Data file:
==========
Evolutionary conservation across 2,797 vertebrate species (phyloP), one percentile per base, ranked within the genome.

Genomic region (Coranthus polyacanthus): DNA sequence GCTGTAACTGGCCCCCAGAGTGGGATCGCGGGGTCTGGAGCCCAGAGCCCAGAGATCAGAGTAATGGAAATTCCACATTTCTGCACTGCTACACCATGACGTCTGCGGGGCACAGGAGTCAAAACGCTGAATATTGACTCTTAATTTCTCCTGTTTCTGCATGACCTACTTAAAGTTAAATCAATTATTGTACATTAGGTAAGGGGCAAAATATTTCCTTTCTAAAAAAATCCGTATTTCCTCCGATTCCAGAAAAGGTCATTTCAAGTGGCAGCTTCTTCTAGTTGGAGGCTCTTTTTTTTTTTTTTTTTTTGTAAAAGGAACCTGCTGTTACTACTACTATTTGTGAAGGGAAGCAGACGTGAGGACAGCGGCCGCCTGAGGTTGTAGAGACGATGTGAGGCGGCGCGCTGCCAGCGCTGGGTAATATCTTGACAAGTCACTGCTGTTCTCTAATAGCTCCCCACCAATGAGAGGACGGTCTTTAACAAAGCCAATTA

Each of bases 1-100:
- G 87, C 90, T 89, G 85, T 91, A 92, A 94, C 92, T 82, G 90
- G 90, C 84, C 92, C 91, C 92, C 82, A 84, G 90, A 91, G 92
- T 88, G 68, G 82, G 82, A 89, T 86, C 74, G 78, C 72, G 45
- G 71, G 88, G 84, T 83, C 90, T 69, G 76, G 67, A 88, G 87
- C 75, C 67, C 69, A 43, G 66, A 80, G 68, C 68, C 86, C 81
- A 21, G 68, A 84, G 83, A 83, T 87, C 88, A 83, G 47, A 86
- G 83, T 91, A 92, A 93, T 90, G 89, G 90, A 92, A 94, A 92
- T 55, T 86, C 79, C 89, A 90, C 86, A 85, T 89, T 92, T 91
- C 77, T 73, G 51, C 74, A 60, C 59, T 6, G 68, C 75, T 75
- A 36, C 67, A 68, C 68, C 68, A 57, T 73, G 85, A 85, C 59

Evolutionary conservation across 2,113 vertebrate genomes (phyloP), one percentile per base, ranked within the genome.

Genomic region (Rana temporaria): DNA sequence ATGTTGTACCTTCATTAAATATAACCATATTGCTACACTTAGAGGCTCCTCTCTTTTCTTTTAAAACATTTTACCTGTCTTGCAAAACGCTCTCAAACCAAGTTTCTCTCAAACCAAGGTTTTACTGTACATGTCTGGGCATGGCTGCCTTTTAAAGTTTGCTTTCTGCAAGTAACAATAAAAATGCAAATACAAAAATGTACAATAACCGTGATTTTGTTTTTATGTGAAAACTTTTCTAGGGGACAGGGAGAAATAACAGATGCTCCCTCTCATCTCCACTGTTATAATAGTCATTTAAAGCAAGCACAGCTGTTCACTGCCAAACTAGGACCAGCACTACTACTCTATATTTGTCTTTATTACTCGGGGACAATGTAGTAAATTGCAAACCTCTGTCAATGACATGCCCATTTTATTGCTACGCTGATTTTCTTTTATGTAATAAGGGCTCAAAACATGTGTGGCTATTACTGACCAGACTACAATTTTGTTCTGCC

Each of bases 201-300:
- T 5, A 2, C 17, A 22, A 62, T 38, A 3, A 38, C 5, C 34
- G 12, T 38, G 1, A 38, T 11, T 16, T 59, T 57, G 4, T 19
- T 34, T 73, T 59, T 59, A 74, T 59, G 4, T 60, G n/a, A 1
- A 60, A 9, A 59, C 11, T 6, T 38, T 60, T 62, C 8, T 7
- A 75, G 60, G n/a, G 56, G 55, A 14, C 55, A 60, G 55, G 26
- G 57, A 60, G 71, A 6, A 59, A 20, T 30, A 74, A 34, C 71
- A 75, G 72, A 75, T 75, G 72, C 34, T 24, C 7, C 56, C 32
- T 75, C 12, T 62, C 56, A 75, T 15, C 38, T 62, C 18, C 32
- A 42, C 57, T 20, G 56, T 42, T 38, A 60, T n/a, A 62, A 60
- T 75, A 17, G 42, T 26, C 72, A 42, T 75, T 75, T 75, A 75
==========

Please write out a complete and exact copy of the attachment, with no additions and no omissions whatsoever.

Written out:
Evolutionary conservation across 2,797 vertebrate species (phyloP), one percentile per base, ranked within the genome.

Genomic region (Coranthus polyacanthus): DNA sequence GCTGTAACTGGCCCCCAGAGTGGGATCGCGGGGTCTGGAGCCCAGAGCCCAGAGATCAGAGTAATGGAAATTCCACATTTCTGCACTGCTACACCATGACGTCTGCGGGGCACAGGAGTCAAAACGCTGAATATTGACTCTTAATTTCTCCTGTTTCTGCATGACCTACTTAAAGTTAAATCAATTATTGTACATTAGGTAAGGGGCAAAATATTTCCTTTCTAAAAAAATCCGTATTTCCTCCGATTCCAGAAAAGGTCATTTCAAGTGGCAGCTTCTTCTAGTTGGAGGCTCTTTTTTTTTTTTTTTTTTTGTAAAAGGAACCTGCTGTTACTACTACTATTTGTGAAGGGAAGCAGACGTGAGGACAGCGGCCGCCTGAGGTTGTAGAGACGATGTGAGGCGGCGCGCTGCCAGCGCTGGGTAATATCTTGACAAGTCACTGCTGTTCTCTAATAGCTCCCCACCAATGAGAGGACGGTCTTTAACAAAGCCAATTA

Each of bases 1-100:
- G 87, C 90, T 89, G 85, T 91, A 92, A 94, C 92, T 82, G 90
- G 90, C 84, C 92, C 91, C 92, C 82, A 84, G 90, A 91, G 92
- T 88, G 68, G 82, G 82, A 89, T 86, C 74, G 78, C 72, G 45
- G 71, G 88, G 84, T 83, C 90, T 69, G 76, G 67, A 88, G 87
- C 75, C 67, C 69, A 43, G 66, A 80, G 68, C 68, C 86, C 81
- A 21, G 68, A 84, G 83, A 83, T 87, C 88, A 83, G 47, A 86
- G 83, T 91, A 92, A 93, T 90, G 89, G 90, A 92, A 94, A 92
- T 55, T 86, C 79, C 89, A 90, C 86, A 85, T 89, T 92, T 91
- C 77, T 73, G 51, C 74, A 60, C 59, T 6, G 68, C 75, T 75
- A 36, C 67, A 68, C 68, C 68, A 57, T 73, G 85, A 85, C 59

Evolutionary conservation across 2,113 vertebrate genomes (phyloP), one percentile per base, ranked within the genome.

Genomic region (Rana temporaria): DNA sequence ATGTTGTACCTTCATTAAATATAACCATATTGCTACACTTAGAGGCTCCTCTCTTTTCTTTTAAAACATTTTACCTGTCTTGCAAAACGCTCTCAAACCAAGTTTCTCTCAAACCAAGGTTTTACTGTACATGTCTGGGCATGGCTGCCTTTTAAAGTTTGCTTTCTGCAAGTAACAATAAAAATGCAAATACAAAAATGTACAATAACCGTGATTTTGTTTTTATGTGAAAACTTTTCTAGGGGACAGGGAGAAATAACAGATGCTCCCTCTCATCTCCACTGTTATAATAGTCATTTAAAGCAAGCACAGCTGTTCACTGCCAAACTAGGACCAGCACTACTACTCTATATTTGTCTTTATTACTCGGGGACAATGTAGTAAATTGCAAACCTCTGTCAATGACATGCCCATTTTATTGCTACGCTGATTTTCTTTTATGTAATAAGGGCTCAAAACATGTGTGGCTATTACTGACCAGACTACAATTTTGTTCTGCC

Each of bases 201-300:
- T 5, A 2, C 17, A 22, A 62, T 38, A 3, A 38, C 5, C 34
- G 12, T 38, G 1, A 38, T 11, T 16, T 59, T 57, G 4, T 19
- T 34, T 73, T 59, T 59, A 74, T 59, G 4, T 60, G n/a, A 1
- A 60, A 9, A 59, C 11, T 6, T 38, T 60, T 62, C 8, T 7
- A 75, G 60, G n/a, G 56, G 55, A 14, C 55, A 60, G 55, G 26
- G 57, A 60, G 71, A 6, A 59, A 20, T 30, A 74, A 34, C 71
- A 75, G 72, A 75, T 75, G 72, C 34, T 24, C 7, C 56, C 32
- T 75, C 12, T 62, C 56, A 75, T 15, C 38, T 62, C 18, C 32
- A 42, C 57, T 20, G 56, T 42, T 38, A 60, T n/a, A 62, A 60
- T 75, A 17, G 42, T 26, C 72, A 42, T 75, T 75, T 75, A 75